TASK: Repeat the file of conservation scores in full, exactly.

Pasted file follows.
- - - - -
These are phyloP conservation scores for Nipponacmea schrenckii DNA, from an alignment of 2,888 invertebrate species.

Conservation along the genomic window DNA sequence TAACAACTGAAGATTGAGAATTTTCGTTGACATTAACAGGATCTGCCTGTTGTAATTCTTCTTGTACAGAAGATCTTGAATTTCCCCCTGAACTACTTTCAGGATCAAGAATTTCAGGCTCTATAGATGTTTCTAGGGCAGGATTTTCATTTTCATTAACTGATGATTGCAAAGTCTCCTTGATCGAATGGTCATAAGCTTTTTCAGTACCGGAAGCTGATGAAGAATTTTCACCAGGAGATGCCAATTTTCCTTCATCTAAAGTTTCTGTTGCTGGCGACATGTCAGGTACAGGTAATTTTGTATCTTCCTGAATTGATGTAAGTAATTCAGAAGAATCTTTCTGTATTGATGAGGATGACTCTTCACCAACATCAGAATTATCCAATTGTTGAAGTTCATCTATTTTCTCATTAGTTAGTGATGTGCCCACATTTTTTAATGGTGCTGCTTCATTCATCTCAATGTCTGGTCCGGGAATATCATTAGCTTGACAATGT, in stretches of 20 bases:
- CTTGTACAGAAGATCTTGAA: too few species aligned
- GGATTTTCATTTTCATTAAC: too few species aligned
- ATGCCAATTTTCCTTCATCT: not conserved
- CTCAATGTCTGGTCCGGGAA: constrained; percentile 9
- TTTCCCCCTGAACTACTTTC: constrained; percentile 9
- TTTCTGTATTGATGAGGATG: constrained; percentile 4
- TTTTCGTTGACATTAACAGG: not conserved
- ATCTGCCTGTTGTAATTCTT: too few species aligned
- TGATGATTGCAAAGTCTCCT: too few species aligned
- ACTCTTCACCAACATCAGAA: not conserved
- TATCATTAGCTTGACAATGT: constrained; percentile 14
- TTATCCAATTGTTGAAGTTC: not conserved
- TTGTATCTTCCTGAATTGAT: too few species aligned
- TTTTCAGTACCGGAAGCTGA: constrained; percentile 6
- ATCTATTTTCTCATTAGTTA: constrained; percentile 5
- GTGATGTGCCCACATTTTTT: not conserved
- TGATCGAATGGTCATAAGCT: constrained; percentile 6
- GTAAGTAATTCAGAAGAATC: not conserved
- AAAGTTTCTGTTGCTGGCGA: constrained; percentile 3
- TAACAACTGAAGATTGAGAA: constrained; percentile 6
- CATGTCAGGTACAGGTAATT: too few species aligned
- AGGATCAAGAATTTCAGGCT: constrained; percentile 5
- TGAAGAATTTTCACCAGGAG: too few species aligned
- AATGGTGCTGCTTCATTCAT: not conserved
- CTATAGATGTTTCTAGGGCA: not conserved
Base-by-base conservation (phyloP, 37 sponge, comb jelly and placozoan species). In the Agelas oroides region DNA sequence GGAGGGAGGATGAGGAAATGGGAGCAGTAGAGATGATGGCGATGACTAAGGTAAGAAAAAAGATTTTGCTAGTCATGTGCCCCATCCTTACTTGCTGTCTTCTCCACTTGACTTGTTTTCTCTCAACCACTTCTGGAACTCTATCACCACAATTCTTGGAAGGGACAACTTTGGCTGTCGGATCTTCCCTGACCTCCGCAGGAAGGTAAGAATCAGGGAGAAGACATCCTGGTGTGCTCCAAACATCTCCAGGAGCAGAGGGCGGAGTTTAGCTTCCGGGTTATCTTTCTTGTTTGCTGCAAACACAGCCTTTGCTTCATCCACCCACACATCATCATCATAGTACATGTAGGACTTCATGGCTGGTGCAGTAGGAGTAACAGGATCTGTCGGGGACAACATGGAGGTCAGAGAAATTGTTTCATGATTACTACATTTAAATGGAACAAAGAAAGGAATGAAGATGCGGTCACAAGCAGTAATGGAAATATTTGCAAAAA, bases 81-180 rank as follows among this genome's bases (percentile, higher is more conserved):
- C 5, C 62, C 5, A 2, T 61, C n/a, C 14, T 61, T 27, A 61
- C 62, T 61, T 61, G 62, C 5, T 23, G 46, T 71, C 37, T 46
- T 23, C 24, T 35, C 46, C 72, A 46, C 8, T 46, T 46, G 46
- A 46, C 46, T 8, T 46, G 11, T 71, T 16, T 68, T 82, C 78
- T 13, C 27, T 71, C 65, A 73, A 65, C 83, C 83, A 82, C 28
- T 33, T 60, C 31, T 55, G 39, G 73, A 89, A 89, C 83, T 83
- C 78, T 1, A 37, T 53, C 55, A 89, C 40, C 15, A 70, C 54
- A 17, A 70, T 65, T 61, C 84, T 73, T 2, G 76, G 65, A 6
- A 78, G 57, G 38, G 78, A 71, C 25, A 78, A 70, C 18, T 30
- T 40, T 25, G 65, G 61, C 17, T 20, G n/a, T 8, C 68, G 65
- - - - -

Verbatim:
These are phyloP conservation scores for Nipponacmea schrenckii DNA, from an alignment of 2,888 invertebrate species.

Conservation along the genomic window DNA sequence TAACAACTGAAGATTGAGAATTTTCGTTGACATTAACAGGATCTGCCTGTTGTAATTCTTCTTGTACAGAAGATCTTGAATTTCCCCCTGAACTACTTTCAGGATCAAGAATTTCAGGCTCTATAGATGTTTCTAGGGCAGGATTTTCATTTTCATTAACTGATGATTGCAAAGTCTCCTTGATCGAATGGTCATAAGCTTTTTCAGTACCGGAAGCTGATGAAGAATTTTCACCAGGAGATGCCAATTTTCCTTCATCTAAAGTTTCTGTTGCTGGCGACATGTCAGGTACAGGTAATTTTGTATCTTCCTGAATTGATGTAAGTAATTCAGAAGAATCTTTCTGTATTGATGAGGATGACTCTTCACCAACATCAGAATTATCCAATTGTTGAAGTTCATCTATTTTCTCATTAGTTAGTGATGTGCCCACATTTTTTAATGGTGCTGCTTCATTCATCTCAATGTCTGGTCCGGGAATATCATTAGCTTGACAATGT, in stretches of 20 bases:
- CTTGTACAGAAGATCTTGAA: too few species aligned
- GGATTTTCATTTTCATTAAC: too few species aligned
- ATGCCAATTTTCCTTCATCT: not conserved
- CTCAATGTCTGGTCCGGGAA: constrained; percentile 9
- TTTCCCCCTGAACTACTTTC: constrained; percentile 9
- TTTCTGTATTGATGAGGATG: constrained; percentile 4
- TTTTCGTTGACATTAACAGG: not conserved
- ATCTGCCTGTTGTAATTCTT: too few species aligned
- TGATGATTGCAAAGTCTCCT: too few species aligned
- ACTCTTCACCAACATCAGAA: not conserved
- TATCATTAGCTTGACAATGT: constrained; percentile 14
- TTATCCAATTGTTGAAGTTC: not conserved
- TTGTATCTTCCTGAATTGAT: too few species aligned
- TTTTCAGTACCGGAAGCTGA: constrained; percentile 6
- ATCTATTTTCTCATTAGTTA: constrained; percentile 5
- GTGATGTGCCCACATTTTTT: not conserved
- TGATCGAATGGTCATAAGCT: constrained; percentile 6
- GTAAGTAATTCAGAAGAATC: not conserved
- AAAGTTTCTGTTGCTGGCGA: constrained; percentile 3
- TAACAACTGAAGATTGAGAA: constrained; percentile 6
- CATGTCAGGTACAGGTAATT: too few species aligned
- AGGATCAAGAATTTCAGGCT: constrained; percentile 5
- TGAAGAATTTTCACCAGGAG: too few species aligned
- AATGGTGCTGCTTCATTCAT: not conserved
- CTATAGATGTTTCTAGGGCA: not conserved
Base-by-base conservation (phyloP, 37 sponge, comb jelly and placozoan species). In the Agelas oroides region DNA sequence GGAGGGAGGATGAGGAAATGGGAGCAGTAGAGATGATGGCGATGACTAAGGTAAGAAAAAAGATTTTGCTAGTCATGTGCCCCATCCTTACTTGCTGTCTTCTCCACTTGACTTGTTTTCTCTCAACCACTTCTGGAACTCTATCACCACAATTCTTGGAAGGGACAACTTTGGCTGTCGGATCTTCCCTGACCTCCGCAGGAAGGTAAGAATCAGGGAGAAGACATCCTGGTGTGCTCCAAACATCTCCAGGAGCAGAGGGCGGAGTTTAGCTTCCGGGTTATCTTTCTTGTTTGCTGCAAACACAGCCTTTGCTTCATCCACCCACACATCATCATCATAGTACATGTAGGACTTCATGGCTGGTGCAGTAGGAGTAACAGGATCTGTCGGGGACAACATGGAGGTCAGAGAAATTGTTTCATGATTACTACATTTAAATGGAACAAAGAAAGGAATGAAGATGCGGTCACAAGCAGTAATGGAAATATTTGCAAAAA, bases 81-180 rank as follows among this genome's bases (percentile, higher is more conserved):
- C 5, C 62, C 5, A 2, T 61, C n/a, C 14, T 61, T 27, A 61
- C 62, T 61, T 61, G 62, C 5, T 23, G 46, T 71, C 37, T 46
- T 23, C 24, T 35, C 46, C 72, A 46, C 8, T 46, T 46, G 46
- A 46, C 46, T 8, T 46, G 11, T 71, T 16, T 68, T 82, C 78
- T 13, C 27, T 71, C 65, A 73, A 65, C 83, C 83, A 82, C 28
- T 33, T 60, C 31, T 55, G 39, G 73, A 89, A 89, C 83, T 83
- C 78, T 1, A 37, T 53, C 55, A 89, C 40, C 15, A 70, C 54
- A 17, A 70, T 65, T 61, C 84, T 73, T 2, G 76, G 65, A 6
- A 78, G 57, G 38, G 78, A 71, C 25, A 78, A 70, C 18, T 30
- T 40, T 25, G 65, G 61, C 17, T 20, G n/a, T 8, C 68, G 65